The Three Waters legislation was back before Parliament yesterday in the form of an amendment bill which is intended to implement changes to the reforms announced by Prime Minister Hipkins and Local Government Minister, Kieran McAnulty in April.
Those changes came about as a result of the new Prime Minister’s “policy refresh” which asked McAnulty to consider options for reform of the Three Waters proposal, including timing and sequencing, the number of entities and boundaries and alternative approaches for Māori representation and involvement.
Ultimately McAnulty decided to leave the issue of Māori representation within the structure unchanged, telling Q+A that it was “the right thing” that there was 50/50 representation of mana whenua and councils on each RRG. Indeed the minister went so far as to claim that the highly divisive co-governance component had been retained partly due to the Crown’s Treaty obligations.
Primarily the bill increases the model from four mega-entities to ten water services entities that are more closely based on existing regions, and also introduces a new mechanism called community priority statements.
Community Priority Statements
At the end of last year, as the Water Services Entities Bill was being rushed through Parliament under urgency, there was a growing sense of concern amongst the public and some in the media about the power and scope of Te Mana o te Wai statements. Described at the time by Minister Mahuta in the House as a “robust mechanism”, the intention of Te Mana o te Wai statements was to give iwi and hapū direct involvement in the management of water by the water services entities.
When Hipkins and McAnulty announced the new changes to the reforms in April, the Prime Minister acknowledged Te Mana o te Wai statements and added, “we’ve introduced an equivalent for other significant interested parties in water use to also have a say in that”.
In his speech to the House yesterday, National’s Chris Bishop captured the concerns about Te Mana o te Wai statements when he stated:
This has flown under the radar. The co-governance stuff gets much of the attention, but, actually, it's Te Mana o te Wai statements in the Act, now, that I think many people are waking up to. Only mana whenua can issue them—only mana whenua can issue them—and the water services entities must reply to them. So that actually creates an interesting situation. Only one group can issue them. They're not mandatory. But I just went and looked it up before: the Act says they can issue them for mana whenua of particular rohe. But the water services entities must respond. The scope of those statements is quite breathtaking, or at least potentially quite breathtaking in its enormity. I think many people are waking up to what that does, and I think people think it is wrong, and we agree.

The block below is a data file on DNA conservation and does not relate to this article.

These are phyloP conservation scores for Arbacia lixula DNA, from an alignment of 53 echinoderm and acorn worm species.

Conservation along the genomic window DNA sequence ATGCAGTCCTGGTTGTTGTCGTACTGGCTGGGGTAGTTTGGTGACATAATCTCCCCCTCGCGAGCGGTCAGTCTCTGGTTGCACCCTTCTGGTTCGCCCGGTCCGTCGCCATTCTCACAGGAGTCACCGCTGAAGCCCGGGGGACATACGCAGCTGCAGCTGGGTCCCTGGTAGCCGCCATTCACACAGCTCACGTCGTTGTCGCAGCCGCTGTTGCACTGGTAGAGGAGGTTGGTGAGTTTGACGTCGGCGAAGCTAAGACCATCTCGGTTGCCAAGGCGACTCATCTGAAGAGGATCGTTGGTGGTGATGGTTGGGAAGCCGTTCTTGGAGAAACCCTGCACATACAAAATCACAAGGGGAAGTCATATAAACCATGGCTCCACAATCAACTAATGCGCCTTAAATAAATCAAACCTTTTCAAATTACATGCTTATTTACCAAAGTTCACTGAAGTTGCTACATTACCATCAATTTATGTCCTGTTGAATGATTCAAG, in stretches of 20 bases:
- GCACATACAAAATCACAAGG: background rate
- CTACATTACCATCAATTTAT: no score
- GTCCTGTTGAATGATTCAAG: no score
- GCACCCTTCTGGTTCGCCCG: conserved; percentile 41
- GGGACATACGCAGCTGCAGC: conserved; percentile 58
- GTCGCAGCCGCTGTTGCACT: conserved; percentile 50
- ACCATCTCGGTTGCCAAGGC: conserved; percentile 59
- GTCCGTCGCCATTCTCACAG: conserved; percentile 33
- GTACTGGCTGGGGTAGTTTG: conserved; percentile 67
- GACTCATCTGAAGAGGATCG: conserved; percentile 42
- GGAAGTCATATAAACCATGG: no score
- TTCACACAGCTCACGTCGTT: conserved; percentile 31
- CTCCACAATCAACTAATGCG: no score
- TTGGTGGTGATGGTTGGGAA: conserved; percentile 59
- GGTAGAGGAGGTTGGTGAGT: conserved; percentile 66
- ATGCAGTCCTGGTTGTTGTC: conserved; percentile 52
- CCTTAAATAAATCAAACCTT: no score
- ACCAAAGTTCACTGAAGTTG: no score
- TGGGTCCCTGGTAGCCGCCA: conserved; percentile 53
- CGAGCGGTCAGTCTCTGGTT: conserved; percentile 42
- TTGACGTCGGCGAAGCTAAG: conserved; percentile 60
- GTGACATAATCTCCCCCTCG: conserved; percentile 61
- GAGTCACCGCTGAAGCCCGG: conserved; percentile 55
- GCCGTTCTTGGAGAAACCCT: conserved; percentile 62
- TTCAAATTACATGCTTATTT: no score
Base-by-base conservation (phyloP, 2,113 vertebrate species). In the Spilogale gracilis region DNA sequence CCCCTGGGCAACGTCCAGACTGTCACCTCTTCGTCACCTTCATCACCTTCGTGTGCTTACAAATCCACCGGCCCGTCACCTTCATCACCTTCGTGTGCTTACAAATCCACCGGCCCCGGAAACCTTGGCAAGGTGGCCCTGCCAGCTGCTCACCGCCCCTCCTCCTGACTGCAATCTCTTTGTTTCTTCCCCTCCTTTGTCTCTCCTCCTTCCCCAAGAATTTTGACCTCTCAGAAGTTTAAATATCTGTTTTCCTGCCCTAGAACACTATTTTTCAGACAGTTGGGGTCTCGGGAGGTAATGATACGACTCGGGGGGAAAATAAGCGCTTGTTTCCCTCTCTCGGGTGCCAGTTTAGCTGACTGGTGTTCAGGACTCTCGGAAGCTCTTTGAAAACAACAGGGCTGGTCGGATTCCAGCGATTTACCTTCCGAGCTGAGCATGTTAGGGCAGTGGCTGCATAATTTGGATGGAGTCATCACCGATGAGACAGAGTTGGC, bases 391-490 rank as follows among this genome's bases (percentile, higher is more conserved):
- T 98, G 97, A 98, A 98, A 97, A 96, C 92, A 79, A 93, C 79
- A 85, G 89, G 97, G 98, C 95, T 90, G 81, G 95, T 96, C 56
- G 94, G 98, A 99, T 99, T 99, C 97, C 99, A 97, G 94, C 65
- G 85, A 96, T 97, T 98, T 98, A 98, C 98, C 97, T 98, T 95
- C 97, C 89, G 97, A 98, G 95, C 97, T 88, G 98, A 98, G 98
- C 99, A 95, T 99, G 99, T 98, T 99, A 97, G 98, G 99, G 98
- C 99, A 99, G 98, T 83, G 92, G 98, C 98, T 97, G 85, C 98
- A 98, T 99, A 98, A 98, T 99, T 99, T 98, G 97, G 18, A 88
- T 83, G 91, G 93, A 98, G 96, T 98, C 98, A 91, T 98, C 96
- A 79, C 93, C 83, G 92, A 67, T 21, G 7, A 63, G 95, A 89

The key point about Te Mana o te Wai statements is that pursuant to section 144(2) of the Act, a response from the relevant water services entity must include a plan that sets out how the water services entity intends to give effect to Te Mana o te Wai, to the extent that it applies to the entity’s duties, functions, and powers.
By contrast, the new community priority statements are provided to the relevant RRG which is required to simply forward them to a new consumer forum that will be established under the Act. Beyond that, the only obligation of the RRGs is that they may consider these statements when they prepare their statement of strategic intentions. This is what Hipkins had described in April as “an equivalent” to Te Mana o te Wai statements.
In reality this new mechanism is little more than a sop to the public. It will cost time and money but add nothing to ensuring the smooth running of a nationwide infrastructure upgrade.
The new Funding Agency
One of the major consequences of increasing the number of RRGs to ten is the need to introduce shared service arrangements as a means of achieving scale and efficiency gains under the enlarged model. This includes debt funding and management through a new Funding Agency.